Russia Declares Itself No Longer Bound by START II

July/August 2002

By Wade Boese

Responding to the U.S. withdrawal from the Anti-Ballistic Missile (ABM) Treaty the previous day, Russia declared June 14 that it would no longer be bound by the START II nuclear arms reduction agreement.

Moscow’s announcement was more symbolic than substantive because START II had never taken effect and was unlikely to do so after Russia tied its fate to that of the ABM Treaty two years ago. In addition, Presidents George W. Bush and Vladimir Putin signed a new strategic reductions treaty May 24 that effectively superseded START II.

International law requires countries not to undermine the object of treaties they have signed, even if those treaties have not entered into force. However, in its June 14 statement Russia declared it no longer considered itself legally obligated to refrain from actions forbidden by START II because it believed the treaty was dead.

Russia’s action did not surprise the Bush administration. State Department spokesman Richard Boucher told reporters June 17, “We knew they were going to do this, and they’ve now done so.”

If it had entered into force, START II would have required the United States and Russia to reduce their deployed strategic nuclear forces to no more than 3,500 warheads apiece. START II also banned multiple independently targetable re-entry vehicles (MIRVs) on ICBMs. In 1992, President George H. W. Bush described MIRVs as “the most destabilizing strategic weapons.”

According to a U.S. official, the collapse of START II has not upset the Bush administration because the United States and Russia have already “moved beyond” the accord with the May 24 Strategic Offensive Reductions Treaty. The new treaty, if it enters into force, will commit each country to limit its deployed strategic nuclear forces to fewer than 2,200 warheads by the end of 2012. (See ACT, June 2002.)
Previously viewed as a major accomplishment of START II, the MIRV ban is not part of the new agreement, but the Bush administration appears indifferent. Boucher described the president as “not terribly concerned” about how Russia deploys its warheads.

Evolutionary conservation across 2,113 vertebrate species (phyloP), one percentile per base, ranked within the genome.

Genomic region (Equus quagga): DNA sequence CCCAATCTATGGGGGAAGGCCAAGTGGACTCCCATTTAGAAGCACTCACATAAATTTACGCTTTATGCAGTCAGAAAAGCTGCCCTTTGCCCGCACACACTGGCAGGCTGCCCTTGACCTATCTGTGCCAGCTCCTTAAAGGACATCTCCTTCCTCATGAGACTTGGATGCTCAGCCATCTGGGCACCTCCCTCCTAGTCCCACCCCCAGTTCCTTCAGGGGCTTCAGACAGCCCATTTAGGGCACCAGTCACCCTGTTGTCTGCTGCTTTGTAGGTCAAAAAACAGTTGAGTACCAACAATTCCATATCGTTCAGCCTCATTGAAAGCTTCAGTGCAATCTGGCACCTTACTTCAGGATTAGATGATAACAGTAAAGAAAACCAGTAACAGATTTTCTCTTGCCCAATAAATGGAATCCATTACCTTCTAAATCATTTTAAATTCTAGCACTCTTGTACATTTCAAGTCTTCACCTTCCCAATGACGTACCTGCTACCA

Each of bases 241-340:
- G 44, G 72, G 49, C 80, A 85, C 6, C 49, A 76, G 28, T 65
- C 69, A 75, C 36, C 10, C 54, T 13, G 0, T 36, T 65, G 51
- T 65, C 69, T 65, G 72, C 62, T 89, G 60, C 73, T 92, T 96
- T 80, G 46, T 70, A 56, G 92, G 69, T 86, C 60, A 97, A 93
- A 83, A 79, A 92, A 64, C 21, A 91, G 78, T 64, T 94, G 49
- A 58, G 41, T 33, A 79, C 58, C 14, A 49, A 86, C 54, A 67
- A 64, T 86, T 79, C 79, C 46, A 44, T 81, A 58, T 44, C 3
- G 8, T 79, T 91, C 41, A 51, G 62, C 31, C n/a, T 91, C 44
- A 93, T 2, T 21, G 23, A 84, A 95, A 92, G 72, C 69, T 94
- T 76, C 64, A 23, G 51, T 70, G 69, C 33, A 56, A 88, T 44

Russia is now free to extend the service life of some of its aging MIRVed missiles, such as the SS-18, which would make it easier and less costly for Russia to maintain the force level permitted by the new treaty. Moscow has talked about putting multiple warheads on its newest ICBM, the Topol-M (SS-27). But Russia would need to slightly modify the Topol-M and declare it as a new type of missile for the action to be legal under START, which is in force until December 2009. Russia began fielding small numbers of single-warhead Topol-Ms in 1998.

Russia had long complained that START II was unfair because Moscow deploys a greater proportion of its strategic warheads on MIRVed ICBMs than the United States. To maintain parity with U.S. forces under START II, Moscow would have needed to build a substantial number of expensive, new single-warhead ICBMs after eliminating its MIRVs.

Although many Russian politicians disliked START II, they eventually saw it as possible leverage to preserve the ABM Treaty, which Moscow perceived as increasingly threatened by U.S. missile defense plans.

When Russia finally ratified START II in May 2000—seven years after the treaty was signed and four years after the Senate approved the accord—it conditioned the treaty’s entry into force on U.S. approval of a 1997 package of several arms control agreements, including measures to clarify the terms of the ABM Treaty. Moscow also stated that U.S. withdrawal from the ABM Treaty would be grounds for Russia to pull out of START II.

The U.S. official said June 18 that these past Russian linkages “made it impossible for START II to enter into force.”